Thursday, April 9, 2015

How are C++ objects laid out in memory?

Like C, C++ doesn’t define layouts, just semantic constraints that must be met. Therefore different implementations do things differently. One good explanation is in a book that is otherwise outdated and doesn’t describe any current C++ implementation: The Annotated C++ Reference Manual (usually called the ARM). It has diagrams of key layout examples. There is a very brief explanation in Chapter 2 of TC++PL3.
Basically, C++ constructs objects simply by concatenating sub objects. Thus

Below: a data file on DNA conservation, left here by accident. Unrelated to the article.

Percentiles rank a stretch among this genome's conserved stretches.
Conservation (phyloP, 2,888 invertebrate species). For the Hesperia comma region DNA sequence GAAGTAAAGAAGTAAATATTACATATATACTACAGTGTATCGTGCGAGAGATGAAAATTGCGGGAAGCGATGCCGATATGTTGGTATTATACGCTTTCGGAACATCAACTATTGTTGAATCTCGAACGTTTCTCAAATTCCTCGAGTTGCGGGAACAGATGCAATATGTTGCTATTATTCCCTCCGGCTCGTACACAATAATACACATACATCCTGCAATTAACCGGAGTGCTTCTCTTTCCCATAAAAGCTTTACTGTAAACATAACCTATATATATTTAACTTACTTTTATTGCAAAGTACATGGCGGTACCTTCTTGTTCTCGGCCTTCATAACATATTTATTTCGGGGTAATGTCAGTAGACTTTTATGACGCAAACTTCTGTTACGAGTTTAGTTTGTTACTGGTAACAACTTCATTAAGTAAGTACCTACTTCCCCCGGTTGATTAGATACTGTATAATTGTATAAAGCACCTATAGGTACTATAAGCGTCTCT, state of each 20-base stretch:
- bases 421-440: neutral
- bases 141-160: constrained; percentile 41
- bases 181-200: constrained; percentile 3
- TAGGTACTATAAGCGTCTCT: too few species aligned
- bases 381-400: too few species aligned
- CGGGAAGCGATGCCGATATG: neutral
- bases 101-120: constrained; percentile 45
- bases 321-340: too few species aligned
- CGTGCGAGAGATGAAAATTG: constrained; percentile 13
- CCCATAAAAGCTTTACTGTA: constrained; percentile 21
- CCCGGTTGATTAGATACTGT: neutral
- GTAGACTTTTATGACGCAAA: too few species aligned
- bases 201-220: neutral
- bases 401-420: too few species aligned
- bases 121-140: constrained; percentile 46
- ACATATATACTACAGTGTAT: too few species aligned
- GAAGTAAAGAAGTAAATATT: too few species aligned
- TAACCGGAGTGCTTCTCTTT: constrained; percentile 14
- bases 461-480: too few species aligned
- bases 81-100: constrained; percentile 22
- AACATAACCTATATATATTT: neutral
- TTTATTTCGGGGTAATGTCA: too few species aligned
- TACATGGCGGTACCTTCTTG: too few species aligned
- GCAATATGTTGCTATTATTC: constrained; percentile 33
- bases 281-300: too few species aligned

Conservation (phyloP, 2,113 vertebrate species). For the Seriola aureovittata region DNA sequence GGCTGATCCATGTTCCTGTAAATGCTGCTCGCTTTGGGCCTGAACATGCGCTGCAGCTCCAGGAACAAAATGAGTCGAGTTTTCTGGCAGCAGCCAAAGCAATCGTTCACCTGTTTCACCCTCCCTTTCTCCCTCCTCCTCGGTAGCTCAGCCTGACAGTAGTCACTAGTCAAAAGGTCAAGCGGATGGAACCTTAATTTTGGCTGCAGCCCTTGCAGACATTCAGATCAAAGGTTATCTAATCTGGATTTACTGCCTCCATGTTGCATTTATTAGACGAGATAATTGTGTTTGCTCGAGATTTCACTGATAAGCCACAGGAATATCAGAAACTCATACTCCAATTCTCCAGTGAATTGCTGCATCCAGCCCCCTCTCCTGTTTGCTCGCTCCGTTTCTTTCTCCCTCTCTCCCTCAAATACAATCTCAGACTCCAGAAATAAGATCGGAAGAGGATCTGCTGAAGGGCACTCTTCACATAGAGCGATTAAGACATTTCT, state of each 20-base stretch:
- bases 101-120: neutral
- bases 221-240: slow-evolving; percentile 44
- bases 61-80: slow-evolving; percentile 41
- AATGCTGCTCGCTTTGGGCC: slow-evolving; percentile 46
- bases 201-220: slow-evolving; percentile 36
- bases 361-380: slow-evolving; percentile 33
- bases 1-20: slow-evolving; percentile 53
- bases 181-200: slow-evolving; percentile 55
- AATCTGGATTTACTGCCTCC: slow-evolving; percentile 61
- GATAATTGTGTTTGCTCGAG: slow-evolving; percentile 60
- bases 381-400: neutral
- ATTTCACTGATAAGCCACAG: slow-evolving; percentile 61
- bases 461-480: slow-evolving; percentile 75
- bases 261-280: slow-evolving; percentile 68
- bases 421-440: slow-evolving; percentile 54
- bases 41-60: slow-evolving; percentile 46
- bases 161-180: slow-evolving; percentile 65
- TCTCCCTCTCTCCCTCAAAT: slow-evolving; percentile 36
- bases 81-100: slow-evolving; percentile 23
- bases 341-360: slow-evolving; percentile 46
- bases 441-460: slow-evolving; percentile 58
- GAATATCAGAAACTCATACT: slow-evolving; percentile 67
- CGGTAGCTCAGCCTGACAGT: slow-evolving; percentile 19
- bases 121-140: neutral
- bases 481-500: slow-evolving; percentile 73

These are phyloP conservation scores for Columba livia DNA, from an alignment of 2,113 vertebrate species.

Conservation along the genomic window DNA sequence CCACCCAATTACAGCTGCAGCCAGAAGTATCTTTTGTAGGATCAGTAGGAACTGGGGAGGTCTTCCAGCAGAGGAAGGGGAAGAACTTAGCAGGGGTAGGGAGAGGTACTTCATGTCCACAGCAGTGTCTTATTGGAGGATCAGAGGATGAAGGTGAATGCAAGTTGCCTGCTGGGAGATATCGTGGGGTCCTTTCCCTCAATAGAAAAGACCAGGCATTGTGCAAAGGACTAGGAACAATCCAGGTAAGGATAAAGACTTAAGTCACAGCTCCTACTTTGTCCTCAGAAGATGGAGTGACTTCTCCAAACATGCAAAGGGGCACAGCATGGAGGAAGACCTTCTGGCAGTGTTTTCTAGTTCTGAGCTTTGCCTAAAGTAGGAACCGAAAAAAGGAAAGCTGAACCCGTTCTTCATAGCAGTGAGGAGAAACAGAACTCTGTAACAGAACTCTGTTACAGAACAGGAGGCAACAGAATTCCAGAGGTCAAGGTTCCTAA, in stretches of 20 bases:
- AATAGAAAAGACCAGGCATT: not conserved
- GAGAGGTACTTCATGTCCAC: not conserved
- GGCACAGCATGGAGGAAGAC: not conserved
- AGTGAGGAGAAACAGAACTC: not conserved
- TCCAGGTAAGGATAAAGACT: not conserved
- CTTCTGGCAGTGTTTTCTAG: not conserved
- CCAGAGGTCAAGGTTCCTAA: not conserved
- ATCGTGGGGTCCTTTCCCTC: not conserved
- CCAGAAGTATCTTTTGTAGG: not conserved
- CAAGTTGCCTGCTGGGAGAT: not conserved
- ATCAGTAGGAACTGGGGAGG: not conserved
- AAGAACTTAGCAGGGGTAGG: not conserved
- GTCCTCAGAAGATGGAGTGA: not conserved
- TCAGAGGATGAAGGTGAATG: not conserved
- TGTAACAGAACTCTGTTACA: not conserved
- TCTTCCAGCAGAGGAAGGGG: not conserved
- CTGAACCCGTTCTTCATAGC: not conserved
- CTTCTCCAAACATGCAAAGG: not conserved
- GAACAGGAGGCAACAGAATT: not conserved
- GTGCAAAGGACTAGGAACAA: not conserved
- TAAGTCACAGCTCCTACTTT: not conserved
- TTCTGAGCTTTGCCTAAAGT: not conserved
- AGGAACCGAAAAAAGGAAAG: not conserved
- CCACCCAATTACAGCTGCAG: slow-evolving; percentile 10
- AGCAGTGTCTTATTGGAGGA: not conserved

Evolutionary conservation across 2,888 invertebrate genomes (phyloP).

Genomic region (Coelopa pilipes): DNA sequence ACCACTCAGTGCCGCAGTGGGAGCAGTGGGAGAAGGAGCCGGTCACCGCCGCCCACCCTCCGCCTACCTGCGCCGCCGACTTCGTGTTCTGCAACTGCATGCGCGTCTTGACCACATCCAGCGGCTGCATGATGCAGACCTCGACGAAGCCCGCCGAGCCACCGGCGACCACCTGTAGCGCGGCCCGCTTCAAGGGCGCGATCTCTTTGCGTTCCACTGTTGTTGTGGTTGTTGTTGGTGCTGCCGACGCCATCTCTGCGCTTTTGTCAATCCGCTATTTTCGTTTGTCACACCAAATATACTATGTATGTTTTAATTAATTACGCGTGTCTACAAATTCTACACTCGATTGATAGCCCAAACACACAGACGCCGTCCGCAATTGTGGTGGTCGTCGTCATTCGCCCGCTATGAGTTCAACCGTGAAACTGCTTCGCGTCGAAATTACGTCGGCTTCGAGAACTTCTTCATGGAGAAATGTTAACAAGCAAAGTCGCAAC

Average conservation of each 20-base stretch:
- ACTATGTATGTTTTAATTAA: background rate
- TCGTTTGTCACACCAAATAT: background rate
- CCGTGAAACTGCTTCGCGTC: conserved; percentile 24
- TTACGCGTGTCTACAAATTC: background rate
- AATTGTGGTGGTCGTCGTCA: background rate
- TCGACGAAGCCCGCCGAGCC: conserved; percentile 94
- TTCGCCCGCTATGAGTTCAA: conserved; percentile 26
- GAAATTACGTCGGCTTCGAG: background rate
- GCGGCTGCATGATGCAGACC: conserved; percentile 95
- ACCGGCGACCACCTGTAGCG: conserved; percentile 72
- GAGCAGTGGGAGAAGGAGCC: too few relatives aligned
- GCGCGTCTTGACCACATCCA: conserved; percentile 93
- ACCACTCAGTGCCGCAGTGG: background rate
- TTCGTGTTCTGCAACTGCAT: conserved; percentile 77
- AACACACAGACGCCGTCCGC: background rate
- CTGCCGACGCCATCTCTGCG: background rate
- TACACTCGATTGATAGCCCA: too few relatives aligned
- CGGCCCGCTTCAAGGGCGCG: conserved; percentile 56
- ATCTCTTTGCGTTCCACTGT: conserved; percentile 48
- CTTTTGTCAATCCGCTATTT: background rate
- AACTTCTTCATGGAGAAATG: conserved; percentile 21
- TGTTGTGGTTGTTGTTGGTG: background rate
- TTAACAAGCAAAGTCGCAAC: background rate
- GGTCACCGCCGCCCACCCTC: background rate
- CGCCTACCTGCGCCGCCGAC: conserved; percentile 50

is represented by two ints next to each other, and

is represented by an A followed by an int; that is, by three ints next to each other.

Virtual functions are typically implemented by adding a pointer (the “vptr”) to each object of a class with virtual functions. This pointer points to the appropriate table of functions (the “vtbl”). Each class has its own vtbl shared by all objects of that class.

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